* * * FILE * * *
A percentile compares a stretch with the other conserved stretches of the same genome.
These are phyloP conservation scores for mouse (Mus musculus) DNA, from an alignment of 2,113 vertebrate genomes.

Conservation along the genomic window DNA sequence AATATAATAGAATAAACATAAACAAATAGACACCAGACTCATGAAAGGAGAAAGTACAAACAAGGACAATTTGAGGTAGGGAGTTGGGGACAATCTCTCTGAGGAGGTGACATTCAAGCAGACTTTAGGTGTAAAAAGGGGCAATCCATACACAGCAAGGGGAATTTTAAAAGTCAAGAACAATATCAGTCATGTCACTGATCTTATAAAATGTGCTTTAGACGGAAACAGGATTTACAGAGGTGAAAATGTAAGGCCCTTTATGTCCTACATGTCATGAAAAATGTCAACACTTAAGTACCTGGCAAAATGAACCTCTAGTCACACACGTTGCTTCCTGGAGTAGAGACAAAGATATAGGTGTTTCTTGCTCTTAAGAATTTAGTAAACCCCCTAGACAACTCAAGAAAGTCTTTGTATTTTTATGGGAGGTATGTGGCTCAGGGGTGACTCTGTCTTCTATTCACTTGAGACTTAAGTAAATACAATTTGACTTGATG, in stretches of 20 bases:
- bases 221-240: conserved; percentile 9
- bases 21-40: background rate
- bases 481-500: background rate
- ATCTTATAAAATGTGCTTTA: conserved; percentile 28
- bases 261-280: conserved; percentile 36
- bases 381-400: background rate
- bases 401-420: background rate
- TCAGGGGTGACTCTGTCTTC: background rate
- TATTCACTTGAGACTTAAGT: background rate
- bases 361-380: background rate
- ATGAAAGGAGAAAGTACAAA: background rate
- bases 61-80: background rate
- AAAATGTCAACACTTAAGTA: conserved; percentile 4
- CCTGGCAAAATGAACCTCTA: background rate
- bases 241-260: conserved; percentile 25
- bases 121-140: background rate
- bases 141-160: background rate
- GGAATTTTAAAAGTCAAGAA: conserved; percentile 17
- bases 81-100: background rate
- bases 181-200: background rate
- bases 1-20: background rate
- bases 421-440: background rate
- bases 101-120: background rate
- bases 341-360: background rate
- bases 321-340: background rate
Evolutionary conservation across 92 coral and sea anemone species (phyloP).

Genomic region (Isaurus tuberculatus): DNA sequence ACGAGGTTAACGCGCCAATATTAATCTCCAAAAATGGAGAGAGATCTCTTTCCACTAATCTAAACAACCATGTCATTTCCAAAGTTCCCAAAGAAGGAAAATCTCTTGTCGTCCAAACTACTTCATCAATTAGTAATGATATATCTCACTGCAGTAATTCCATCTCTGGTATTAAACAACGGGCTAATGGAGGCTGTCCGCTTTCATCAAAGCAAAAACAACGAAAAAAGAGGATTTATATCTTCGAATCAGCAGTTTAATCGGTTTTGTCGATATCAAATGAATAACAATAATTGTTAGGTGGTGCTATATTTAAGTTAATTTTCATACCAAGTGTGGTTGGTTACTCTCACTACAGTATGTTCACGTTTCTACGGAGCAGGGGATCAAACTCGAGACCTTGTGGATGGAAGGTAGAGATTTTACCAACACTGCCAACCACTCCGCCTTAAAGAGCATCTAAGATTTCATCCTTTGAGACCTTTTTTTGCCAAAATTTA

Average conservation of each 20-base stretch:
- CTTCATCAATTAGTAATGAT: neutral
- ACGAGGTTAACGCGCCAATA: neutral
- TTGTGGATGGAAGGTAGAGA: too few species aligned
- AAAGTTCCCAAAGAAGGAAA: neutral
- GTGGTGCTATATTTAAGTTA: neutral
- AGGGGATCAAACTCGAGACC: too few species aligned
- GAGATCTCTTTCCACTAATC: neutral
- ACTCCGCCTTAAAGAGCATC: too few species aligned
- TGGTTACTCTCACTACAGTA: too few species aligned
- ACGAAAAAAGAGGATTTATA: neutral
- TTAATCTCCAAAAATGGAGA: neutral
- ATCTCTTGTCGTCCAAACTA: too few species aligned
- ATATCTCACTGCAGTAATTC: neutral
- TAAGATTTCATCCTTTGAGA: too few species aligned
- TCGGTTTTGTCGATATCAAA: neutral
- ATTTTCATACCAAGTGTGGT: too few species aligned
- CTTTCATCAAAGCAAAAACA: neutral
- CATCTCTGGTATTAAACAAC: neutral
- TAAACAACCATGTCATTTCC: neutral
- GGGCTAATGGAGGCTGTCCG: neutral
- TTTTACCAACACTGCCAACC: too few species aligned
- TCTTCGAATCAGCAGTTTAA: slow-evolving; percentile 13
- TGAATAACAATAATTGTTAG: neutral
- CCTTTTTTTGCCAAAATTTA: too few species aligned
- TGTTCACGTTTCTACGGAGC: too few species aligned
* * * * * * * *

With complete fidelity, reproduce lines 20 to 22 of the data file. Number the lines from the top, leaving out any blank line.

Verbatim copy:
- bases 141-160: background rate
- GGAATTTTAAAAGTCAAGAA: conserved; percentile 17
- bases 81-100: background rate